For some dogs, winter is the worst time of year for dry skin. When you think about it, most people have more issues with dry skin during the winter months than they do in other times of the year. Winter skin irritation can be quite common, especially if you live in an area where there are cold temperatures, low humidity, snow, and ice. Your local Southeastern Massachusetts veterinarian can provide you with seasonal pet tips at your next veterinary check-up. However, if you feel that your dog’s dry skin warrants a special trip to the Dartmouth vet hospital, give us a call right away to make an appointment.
Why Winter is So Dry
You might not expect winter to be such a dry season for your dog’s skin, but there are some factors that contribute to this phenomenon. Outdoor winter weather can leave paws flaky, irritated, and even raw. Excessive grooming and scratching can be a sign that your dog’s skin is dry as well. There are a number of reasons for itchy, dry skin, including exposure to winter weather, low humidity indoors due to heaters and lack of fresh air, as well as your dog’s response to the cold weather. Seasonal tips often include protecting your dog’s feet from snow, ice, and de-icing chemicals, which can really damage their pads and the sensitive skin between their toes.
Parasitic infections, skin allergies, and immune response to the environment are some other common causes of winter skin irritations. If the simple things that you do at home to prevent dry skin or help to overcome it do not help, consider bringing your pet for a veterinary check-up. Your local Southeastern Massachusetts veterinarian has lots of experience in this area and can help make a noticeable improvement in your dog’s health. Since most dogs need to go outdoors several times each day, simply avoiding the weather is not possible. In addition to dry skin, the lower humidity found in homes this time of year can also contribute to upper respiratory problems as well.
What is Contact Dermatitis?
If your dog goes outdoors frequently in the winter and still enjoys his daily walk, contact dermatitis might be the cause of dry, irritated, and even inflamed skin. When direct contact is made with a substance that causes irritation, it can lead to a condition known as contact dermatitis. The biggest culprit in Massachusetts is salt and other de-icing chemicals, which are used to clear driveways, walkways, and streets. Even if you do not use it yourself, a quick walk around the block can expose your dog to it several times. However, it’s not just outdoors substances that can lead to irritation. Even the fibers in carpet, blankets, and furniture can lead to contact dermatitis. So if your dog is spending more time indoors during the winter, the indoor irritants could be causing him to have problems.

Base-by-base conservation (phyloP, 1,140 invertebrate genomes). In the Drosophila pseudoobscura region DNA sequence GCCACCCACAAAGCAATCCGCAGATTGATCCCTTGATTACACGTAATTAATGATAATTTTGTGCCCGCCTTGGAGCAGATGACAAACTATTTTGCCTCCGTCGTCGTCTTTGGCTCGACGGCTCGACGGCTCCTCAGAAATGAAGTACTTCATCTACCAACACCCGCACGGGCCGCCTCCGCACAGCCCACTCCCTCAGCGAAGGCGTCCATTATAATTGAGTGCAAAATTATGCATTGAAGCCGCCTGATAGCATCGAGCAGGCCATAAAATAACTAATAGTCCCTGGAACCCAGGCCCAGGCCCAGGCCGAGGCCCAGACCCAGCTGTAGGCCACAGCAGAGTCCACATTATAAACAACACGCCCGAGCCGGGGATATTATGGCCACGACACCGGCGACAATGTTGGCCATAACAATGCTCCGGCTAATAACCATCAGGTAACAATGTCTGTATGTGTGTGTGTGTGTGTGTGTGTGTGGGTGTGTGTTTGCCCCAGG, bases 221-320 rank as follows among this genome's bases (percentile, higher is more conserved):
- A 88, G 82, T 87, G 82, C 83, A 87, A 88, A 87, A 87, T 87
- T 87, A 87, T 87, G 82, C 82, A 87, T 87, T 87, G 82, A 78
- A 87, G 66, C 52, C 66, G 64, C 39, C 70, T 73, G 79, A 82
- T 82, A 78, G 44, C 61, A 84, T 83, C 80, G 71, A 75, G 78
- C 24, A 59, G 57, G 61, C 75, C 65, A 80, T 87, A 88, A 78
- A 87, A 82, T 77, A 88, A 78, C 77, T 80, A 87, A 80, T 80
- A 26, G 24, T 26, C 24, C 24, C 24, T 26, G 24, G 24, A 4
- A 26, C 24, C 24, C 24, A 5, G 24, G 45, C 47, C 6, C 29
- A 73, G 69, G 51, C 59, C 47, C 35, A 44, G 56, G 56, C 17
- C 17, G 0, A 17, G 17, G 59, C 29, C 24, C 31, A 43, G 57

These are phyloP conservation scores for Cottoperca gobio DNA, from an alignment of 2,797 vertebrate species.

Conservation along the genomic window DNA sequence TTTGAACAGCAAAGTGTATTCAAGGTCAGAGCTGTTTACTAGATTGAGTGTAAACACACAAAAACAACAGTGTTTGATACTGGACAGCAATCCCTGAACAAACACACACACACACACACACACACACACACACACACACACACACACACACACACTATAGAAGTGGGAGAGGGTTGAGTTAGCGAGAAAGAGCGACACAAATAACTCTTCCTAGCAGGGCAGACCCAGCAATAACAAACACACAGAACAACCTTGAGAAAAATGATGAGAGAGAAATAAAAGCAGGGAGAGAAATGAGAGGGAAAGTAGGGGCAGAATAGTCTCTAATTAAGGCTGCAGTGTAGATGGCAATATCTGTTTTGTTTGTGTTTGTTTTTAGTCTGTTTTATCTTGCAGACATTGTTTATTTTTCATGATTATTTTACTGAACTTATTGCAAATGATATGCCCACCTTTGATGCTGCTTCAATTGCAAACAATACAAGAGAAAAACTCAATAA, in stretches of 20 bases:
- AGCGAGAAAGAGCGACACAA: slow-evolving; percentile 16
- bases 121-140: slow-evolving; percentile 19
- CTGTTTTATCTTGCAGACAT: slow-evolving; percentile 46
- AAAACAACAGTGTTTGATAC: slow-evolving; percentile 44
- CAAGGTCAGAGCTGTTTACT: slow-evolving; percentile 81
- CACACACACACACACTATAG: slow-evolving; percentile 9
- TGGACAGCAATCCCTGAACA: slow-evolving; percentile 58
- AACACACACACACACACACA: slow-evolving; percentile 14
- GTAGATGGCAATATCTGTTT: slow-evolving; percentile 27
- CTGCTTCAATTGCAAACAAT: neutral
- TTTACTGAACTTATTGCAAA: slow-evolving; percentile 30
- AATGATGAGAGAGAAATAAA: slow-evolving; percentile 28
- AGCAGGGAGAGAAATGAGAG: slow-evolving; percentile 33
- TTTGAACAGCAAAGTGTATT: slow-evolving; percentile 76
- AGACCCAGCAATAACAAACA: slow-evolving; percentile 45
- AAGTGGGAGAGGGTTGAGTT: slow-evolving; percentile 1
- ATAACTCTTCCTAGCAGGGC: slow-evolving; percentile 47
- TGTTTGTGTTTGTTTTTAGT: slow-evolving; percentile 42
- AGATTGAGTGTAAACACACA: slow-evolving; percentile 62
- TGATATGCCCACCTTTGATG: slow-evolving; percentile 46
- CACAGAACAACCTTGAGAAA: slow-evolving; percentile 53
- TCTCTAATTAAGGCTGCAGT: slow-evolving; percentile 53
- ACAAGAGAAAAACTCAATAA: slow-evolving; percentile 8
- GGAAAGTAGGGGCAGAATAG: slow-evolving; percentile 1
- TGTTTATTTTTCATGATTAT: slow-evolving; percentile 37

Parasites & Infections in Winter
While most people think that parasites are only a fair weather problem, the truth is that fleas, mites, and other parasites can still bother your dog in the winter. They don’t just die off when it gets cold and, if left untreated, they can spread to other animals and even human members of your household. Some dogs are even allergic to fleas, so as long as there are fleas present in your home, they could be afflicted. We can provide you with a variety of solutions designed to work for your problem. Some parasites can lead to skin infections and even internal issues. Fungal infections can also be a problem, such as yeast or ringworm infections, which can also occur year-round. If you suspect a parasitic infestation or an infection of any kind, bring your pet to our Dartmouth vet hospital for a check-up.
What Your Vet Needs to Know
If you bring your dog in for a veterinary check-up, make sure to provide your vet team with all of the information they need to diagnose and treat your pet properly. If you have made any changes in your pet’s environment, such as new shampoos, fabric softeners for blankets, bedding, or have brought home a new pet, speak up. If your pet has been exposed to any chemicals, plants, or has eaten food that he doesn’t normally eat, say something. Your veterinary exam at our Dartmouth vet hospital will begin with a physical exam of your dog’s skin and coat. Additionally, some tests may be run if infections, parasites, or other conditions are suspected to be causing the dry skin and irritation symptoms.
Give us a call at 508-996-3731 to schedule an appointment or to speak with a Southeastern Massachusetts veterinarian on staff. Anchor Animal Hospital has served the South Coast region since 1975 and provides a wide range of services, including emergency veterinary services, dentistry, nutrition, and parasite prevention and control.